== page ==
From the above description, it is apparent that very profuse lubrication of my compression mechanism is effected by continuously conveying lubricant through the compressor from both the evaporator, and the compression chamber. Should the level of the liquid contained in the compression chamber rise above that indicated at 45, the excess liquid flows through the conduit 46 to the lower portion of the receptacle 38.

The vapor discharged by the compression mechanism is conveyed by the conduit 37 to the receptacle 38 in which it flows downwardly through the inlet conduit 39 and thence returns upwardly around the numerous baffles 41 to the outlet conduit 47. Entrained liquid, which may have remained in the vapor discharged from the compression chamber is thereby removed, and the removed liquid drains downwardly through the perforated plate 43 to the lower portion of the receptacle. The refrigerant vapor passing through the conduit 47 enters the inlet header M of the condensing coil and the concentric tubes 50. The rotation of the fan 12 causes a constant current of air to be impinged upon the condensing coil and the air passing thereover absorbs sufiicient heat to rapidly eflect condensation. The condensed refrigerant then flows throu h the outlet header 49 to the conduit 51 whic conveys the same to the lower portion of the receptacle 38, wherein it conuningles with the liquid working fluid which has been previously removed by the separator mechanism contained in the upper portion.

Upon suflicient accumulation of liquid in the lower portion of the receptacle, the float 42 rises to permit the liquid to be drawn through the conduit 55 to the inlet header 56 and the evaporating tubes 57. A cooling effect is then produced in normal'manner by the evaporization of the liquid refrigerant caused by the low pressures maintained in the evaporating coil by the compression mechanism. The heat required for vaporization is absorbed from that portion of the air discharged by the fan 12 which is compelled to pass over the evaporating coil. The temperature of this stream of air is thereby materially reduced and may, by means of the adjustable connecting means provided between the motor ll and the base 10, be directed in any desired direction. The arrangement of the deflectors 63 and 64 is such that the air which is warmed in its passage over the condensing coil 15 has'its direction of flow reversed so as to be entirely separated from the air which is cooled. A stream of cooling air is therefore produced having a temperature substantially below that of the surrounding atmosphere. The refrigerant vapor generated in the evaporating coil rises upwardly through the liquid to the upper portion of the surge tank 58 from whence it is returned, in a manner heretofore described, to the suction chamber of the compression mechanism, thereby completing the cycle of operation.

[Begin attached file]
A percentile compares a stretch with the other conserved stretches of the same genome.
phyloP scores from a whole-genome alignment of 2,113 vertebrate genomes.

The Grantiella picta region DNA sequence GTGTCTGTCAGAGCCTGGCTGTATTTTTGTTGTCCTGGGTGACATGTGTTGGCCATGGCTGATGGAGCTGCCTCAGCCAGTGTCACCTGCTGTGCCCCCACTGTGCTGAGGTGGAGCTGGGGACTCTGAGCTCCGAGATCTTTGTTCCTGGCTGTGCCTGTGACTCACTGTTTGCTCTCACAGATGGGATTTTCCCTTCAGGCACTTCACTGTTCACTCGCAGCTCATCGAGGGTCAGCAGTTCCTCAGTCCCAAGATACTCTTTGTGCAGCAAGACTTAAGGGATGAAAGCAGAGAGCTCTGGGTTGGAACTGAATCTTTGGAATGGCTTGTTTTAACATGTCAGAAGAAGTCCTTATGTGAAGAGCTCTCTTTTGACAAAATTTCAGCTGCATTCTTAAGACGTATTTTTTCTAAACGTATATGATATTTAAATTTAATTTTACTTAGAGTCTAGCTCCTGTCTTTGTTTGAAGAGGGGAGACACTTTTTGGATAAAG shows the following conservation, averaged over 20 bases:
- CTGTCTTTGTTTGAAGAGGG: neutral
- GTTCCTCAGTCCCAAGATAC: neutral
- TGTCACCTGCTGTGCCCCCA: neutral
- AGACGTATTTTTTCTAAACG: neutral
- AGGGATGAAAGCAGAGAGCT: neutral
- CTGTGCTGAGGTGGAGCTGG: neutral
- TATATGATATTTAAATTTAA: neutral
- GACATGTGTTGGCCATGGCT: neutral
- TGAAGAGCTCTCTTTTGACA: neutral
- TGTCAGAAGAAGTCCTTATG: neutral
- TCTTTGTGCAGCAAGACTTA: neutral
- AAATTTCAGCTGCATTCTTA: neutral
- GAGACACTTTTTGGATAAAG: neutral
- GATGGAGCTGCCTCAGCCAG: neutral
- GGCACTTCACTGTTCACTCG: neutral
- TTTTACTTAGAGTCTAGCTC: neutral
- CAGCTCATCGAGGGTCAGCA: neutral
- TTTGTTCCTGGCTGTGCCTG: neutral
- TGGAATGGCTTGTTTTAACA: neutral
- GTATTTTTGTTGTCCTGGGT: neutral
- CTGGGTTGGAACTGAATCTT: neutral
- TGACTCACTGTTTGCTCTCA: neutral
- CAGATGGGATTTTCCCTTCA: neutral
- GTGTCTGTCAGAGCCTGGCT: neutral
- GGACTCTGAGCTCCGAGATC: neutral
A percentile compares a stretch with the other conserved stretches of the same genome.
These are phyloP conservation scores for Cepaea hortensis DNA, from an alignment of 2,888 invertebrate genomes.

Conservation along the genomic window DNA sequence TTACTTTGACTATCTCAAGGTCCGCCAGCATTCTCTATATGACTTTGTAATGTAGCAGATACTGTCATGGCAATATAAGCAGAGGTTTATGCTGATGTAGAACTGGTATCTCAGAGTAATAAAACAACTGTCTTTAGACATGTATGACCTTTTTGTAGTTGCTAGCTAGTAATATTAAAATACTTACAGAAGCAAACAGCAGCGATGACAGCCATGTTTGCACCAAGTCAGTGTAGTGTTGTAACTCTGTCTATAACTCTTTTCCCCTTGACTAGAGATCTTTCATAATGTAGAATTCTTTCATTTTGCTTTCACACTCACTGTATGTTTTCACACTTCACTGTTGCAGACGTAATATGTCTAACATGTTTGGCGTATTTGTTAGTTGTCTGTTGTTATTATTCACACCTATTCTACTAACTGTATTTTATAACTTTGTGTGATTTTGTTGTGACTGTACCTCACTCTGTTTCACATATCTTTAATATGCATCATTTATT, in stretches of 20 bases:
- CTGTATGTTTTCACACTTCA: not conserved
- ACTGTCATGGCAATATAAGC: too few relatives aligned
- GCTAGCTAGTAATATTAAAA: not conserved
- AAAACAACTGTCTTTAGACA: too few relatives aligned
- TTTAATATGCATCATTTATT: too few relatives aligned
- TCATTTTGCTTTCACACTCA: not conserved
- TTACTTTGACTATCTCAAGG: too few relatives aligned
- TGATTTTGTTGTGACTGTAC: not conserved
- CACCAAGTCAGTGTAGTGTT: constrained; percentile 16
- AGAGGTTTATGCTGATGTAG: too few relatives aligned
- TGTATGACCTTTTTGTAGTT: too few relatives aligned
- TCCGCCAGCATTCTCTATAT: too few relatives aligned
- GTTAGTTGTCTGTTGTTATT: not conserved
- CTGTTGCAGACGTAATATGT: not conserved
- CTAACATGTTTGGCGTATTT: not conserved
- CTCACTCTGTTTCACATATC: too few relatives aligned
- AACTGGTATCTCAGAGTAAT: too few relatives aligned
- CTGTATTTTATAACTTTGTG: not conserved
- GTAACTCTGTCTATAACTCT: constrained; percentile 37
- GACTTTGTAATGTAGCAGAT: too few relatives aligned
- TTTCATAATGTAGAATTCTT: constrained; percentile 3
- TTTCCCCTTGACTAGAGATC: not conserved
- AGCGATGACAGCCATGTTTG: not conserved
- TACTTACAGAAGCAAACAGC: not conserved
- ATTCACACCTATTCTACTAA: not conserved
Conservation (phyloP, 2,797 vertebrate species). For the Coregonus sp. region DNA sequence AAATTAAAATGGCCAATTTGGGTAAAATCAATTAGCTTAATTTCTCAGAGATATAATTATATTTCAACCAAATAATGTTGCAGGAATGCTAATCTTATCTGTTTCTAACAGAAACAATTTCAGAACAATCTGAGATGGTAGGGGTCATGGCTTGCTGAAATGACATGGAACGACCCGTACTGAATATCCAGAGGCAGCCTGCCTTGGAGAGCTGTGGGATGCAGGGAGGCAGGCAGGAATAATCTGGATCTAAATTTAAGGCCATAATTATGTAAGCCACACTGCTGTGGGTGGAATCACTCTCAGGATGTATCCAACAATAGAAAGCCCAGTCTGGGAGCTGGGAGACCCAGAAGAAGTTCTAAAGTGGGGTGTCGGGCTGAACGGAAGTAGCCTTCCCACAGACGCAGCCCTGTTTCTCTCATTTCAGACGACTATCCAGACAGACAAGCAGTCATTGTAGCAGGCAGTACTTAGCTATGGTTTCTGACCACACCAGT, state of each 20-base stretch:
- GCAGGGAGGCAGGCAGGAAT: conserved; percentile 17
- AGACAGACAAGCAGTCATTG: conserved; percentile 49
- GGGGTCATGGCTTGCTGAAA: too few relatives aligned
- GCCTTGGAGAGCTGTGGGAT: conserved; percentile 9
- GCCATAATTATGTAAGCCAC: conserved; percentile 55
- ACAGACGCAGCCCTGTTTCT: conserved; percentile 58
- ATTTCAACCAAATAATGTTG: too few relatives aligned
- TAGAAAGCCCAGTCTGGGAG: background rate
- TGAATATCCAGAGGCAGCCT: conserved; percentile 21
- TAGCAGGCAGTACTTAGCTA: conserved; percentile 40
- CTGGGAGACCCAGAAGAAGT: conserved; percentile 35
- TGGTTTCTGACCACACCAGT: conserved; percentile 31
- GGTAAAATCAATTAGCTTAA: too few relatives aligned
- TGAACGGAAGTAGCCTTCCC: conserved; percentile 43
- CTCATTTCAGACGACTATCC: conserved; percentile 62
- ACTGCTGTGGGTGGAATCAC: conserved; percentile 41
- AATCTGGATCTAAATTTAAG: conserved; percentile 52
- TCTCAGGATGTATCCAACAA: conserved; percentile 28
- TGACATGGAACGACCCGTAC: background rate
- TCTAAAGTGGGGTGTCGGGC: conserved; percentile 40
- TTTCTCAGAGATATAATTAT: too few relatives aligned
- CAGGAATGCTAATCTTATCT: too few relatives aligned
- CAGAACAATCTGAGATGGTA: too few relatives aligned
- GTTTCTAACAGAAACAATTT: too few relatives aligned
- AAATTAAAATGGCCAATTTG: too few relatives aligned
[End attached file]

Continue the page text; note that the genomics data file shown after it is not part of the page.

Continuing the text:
While I have shown my invention in but one form, it will be obvious to those skilled in the art that it is not so limited, but is susceptible of various other changes and modifications, without departing from the spirit thereof, and I desire, therefore, that only such limitations shall be placed thereupon as are imposed by the prior art or as are specifically set forth in the appended claims.

What I claim is: Y

1. The combination with a fan for creating a current of air, of a refrigerating apparatus including evaporating and condensing elements, said evaporating and condensing elements being disposed in respective portions of the air current, and means for directing the portion of the air current pass ing over the condensing element in a direction diflerent from the portion of the air current passing over the evaporating element.

2. In a cooling fan, the combination of a base, a refrigerant compressor and driving motor disposed within the base, a motor su perimposed upon the base, a fan driven by the motor, and refrigerant condensing and evaporatin elements disposed in the discharge path 0% the fan.